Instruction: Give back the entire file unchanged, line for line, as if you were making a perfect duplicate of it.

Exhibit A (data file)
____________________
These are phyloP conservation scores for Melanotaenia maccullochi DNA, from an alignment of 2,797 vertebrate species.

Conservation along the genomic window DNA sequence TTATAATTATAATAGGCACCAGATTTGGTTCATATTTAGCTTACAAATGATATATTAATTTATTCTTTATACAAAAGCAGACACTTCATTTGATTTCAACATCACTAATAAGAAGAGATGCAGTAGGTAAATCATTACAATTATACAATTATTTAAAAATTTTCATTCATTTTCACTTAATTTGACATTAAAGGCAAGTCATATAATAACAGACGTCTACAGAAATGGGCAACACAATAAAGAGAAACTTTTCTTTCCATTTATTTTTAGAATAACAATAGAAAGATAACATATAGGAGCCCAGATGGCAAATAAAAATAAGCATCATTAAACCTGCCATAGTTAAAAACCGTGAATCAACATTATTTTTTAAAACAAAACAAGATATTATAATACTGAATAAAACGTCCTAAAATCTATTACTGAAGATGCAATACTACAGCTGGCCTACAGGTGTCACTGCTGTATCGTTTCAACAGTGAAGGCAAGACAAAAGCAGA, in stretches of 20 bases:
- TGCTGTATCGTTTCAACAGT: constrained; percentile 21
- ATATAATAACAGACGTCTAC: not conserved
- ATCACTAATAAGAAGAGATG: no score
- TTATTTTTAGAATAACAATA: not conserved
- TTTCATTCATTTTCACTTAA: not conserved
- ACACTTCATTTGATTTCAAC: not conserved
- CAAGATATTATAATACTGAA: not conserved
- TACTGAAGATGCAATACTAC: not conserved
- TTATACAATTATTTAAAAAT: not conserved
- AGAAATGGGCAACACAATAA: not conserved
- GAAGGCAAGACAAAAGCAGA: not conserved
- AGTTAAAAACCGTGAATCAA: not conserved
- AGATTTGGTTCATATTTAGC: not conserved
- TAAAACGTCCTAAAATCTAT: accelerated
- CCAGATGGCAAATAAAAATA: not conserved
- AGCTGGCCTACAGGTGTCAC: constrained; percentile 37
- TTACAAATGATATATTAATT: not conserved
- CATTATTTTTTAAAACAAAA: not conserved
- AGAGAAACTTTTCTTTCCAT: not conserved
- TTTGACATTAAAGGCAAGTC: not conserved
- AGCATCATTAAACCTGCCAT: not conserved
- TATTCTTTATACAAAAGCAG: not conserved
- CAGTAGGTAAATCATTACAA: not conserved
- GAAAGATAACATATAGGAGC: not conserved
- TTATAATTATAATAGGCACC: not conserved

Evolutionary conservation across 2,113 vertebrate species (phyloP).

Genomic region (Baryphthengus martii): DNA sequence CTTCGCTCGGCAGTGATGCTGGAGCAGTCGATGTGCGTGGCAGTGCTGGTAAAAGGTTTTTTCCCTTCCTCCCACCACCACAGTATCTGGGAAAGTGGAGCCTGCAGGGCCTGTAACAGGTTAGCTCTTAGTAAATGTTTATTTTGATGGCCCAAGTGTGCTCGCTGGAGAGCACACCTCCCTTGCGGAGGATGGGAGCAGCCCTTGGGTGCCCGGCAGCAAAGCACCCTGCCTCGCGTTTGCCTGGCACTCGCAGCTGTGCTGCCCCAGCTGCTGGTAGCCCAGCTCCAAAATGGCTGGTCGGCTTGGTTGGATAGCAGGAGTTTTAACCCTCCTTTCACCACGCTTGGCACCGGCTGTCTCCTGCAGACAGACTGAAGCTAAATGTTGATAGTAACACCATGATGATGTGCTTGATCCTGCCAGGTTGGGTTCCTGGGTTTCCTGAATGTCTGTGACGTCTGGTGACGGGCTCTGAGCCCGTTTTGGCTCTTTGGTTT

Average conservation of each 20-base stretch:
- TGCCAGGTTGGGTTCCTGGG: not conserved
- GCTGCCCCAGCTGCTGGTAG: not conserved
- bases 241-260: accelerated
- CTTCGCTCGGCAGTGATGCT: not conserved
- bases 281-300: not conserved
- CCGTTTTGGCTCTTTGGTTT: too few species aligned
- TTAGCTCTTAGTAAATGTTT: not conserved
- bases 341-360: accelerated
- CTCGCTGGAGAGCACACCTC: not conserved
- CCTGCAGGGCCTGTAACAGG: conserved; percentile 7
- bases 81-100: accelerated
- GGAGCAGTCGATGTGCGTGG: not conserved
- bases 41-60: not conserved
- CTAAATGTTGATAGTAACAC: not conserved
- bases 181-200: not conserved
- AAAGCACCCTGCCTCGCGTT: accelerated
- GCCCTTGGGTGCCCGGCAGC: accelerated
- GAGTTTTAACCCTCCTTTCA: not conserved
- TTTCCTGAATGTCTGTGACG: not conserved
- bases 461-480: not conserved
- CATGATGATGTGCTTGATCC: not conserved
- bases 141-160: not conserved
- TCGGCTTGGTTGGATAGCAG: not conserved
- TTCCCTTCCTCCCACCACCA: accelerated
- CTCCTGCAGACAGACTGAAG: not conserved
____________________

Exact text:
These are phyloP conservation scores for Melanotaenia maccullochi DNA, from an alignment of 2,797 vertebrate species.

Conservation along the genomic window DNA sequence TTATAATTATAATAGGCACCAGATTTGGTTCATATTTAGCTTACAAATGATATATTAATTTATTCTTTATACAAAAGCAGACACTTCATTTGATTTCAACATCACTAATAAGAAGAGATGCAGTAGGTAAATCATTACAATTATACAATTATTTAAAAATTTTCATTCATTTTCACTTAATTTGACATTAAAGGCAAGTCATATAATAACAGACGTCTACAGAAATGGGCAACACAATAAAGAGAAACTTTTCTTTCCATTTATTTTTAGAATAACAATAGAAAGATAACATATAGGAGCCCAGATGGCAAATAAAAATAAGCATCATTAAACCTGCCATAGTTAAAAACCGTGAATCAACATTATTTTTTAAAACAAAACAAGATATTATAATACTGAATAAAACGTCCTAAAATCTATTACTGAAGATGCAATACTACAGCTGGCCTACAGGTGTCACTGCTGTATCGTTTCAACAGTGAAGGCAAGACAAAAGCAGA, in stretches of 20 bases:
- TGCTGTATCGTTTCAACAGT: constrained; percentile 21
- ATATAATAACAGACGTCTAC: not conserved
- ATCACTAATAAGAAGAGATG: no score
- TTATTTTTAGAATAACAATA: not conserved
- TTTCATTCATTTTCACTTAA: not conserved
- ACACTTCATTTGATTTCAAC: not conserved
- CAAGATATTATAATACTGAA: not conserved
- TACTGAAGATGCAATACTAC: not conserved
- TTATACAATTATTTAAAAAT: not conserved
- AGAAATGGGCAACACAATAA: not conserved
- GAAGGCAAGACAAAAGCAGA: not conserved
- AGTTAAAAACCGTGAATCAA: not conserved
- AGATTTGGTTCATATTTAGC: not conserved
- TAAAACGTCCTAAAATCTAT: accelerated
- CCAGATGGCAAATAAAAATA: not conserved
- AGCTGGCCTACAGGTGTCAC: constrained; percentile 37
- TTACAAATGATATATTAATT: not conserved
- CATTATTTTTTAAAACAAAA: not conserved
- AGAGAAACTTTTCTTTCCAT: not conserved
- TTTGACATTAAAGGCAAGTC: not conserved
- AGCATCATTAAACCTGCCAT: not conserved
- TATTCTTTATACAAAAGCAG: not conserved
- CAGTAGGTAAATCATTACAA: not conserved
- GAAAGATAACATATAGGAGC: not conserved
- TTATAATTATAATAGGCACC: not conserved

Evolutionary conservation across 2,113 vertebrate species (phyloP).

Genomic region (Baryphthengus martii): DNA sequence CTTCGCTCGGCAGTGATGCTGGAGCAGTCGATGTGCGTGGCAGTGCTGGTAAAAGGTTTTTTCCCTTCCTCCCACCACCACAGTATCTGGGAAAGTGGAGCCTGCAGGGCCTGTAACAGGTTAGCTCTTAGTAAATGTTTATTTTGATGGCCCAAGTGTGCTCGCTGGAGAGCACACCTCCCTTGCGGAGGATGGGAGCAGCCCTTGGGTGCCCGGCAGCAAAGCACCCTGCCTCGCGTTTGCCTGGCACTCGCAGCTGTGCTGCCCCAGCTGCTGGTAGCCCAGCTCCAAAATGGCTGGTCGGCTTGGTTGGATAGCAGGAGTTTTAACCCTCCTTTCACCACGCTTGGCACCGGCTGTCTCCTGCAGACAGACTGAAGCTAAATGTTGATAGTAACACCATGATGATGTGCTTGATCCTGCCAGGTTGGGTTCCTGGGTTTCCTGAATGTCTGTGACGTCTGGTGACGGGCTCTGAGCCCGTTTTGGCTCTTTGGTTT

Average conservation of each 20-base stretch:
- TGCCAGGTTGGGTTCCTGGG: not conserved
- GCTGCCCCAGCTGCTGGTAG: not conserved
- bases 241-260: accelerated
- CTTCGCTCGGCAGTGATGCT: not conserved
- bases 281-300: not conserved
- CCGTTTTGGCTCTTTGGTTT: too few species aligned
- TTAGCTCTTAGTAAATGTTT: not conserved
- bases 341-360: accelerated
- CTCGCTGGAGAGCACACCTC: not conserved
- CCTGCAGGGCCTGTAACAGG: conserved; percentile 7
- bases 81-100: accelerated
- GGAGCAGTCGATGTGCGTGG: not conserved
- bases 41-60: not conserved
- CTAAATGTTGATAGTAACAC: not conserved
- bases 181-200: not conserved
- AAAGCACCCTGCCTCGCGTT: accelerated
- GCCCTTGGGTGCCCGGCAGC: accelerated
- GAGTTTTAACCCTCCTTTCA: not conserved
- TTTCCTGAATGTCTGTGACG: not conserved
- bases 461-480: not conserved
- CATGATGATGTGCTTGATCC: not conserved
- bases 141-160: not conserved
- TCGGCTTGGTTGGATAGCAG: not conserved
- TTCCCTTCCTCCCACCACCA: accelerated
- CTCCTGCAGACAGACTGAAG: not conserved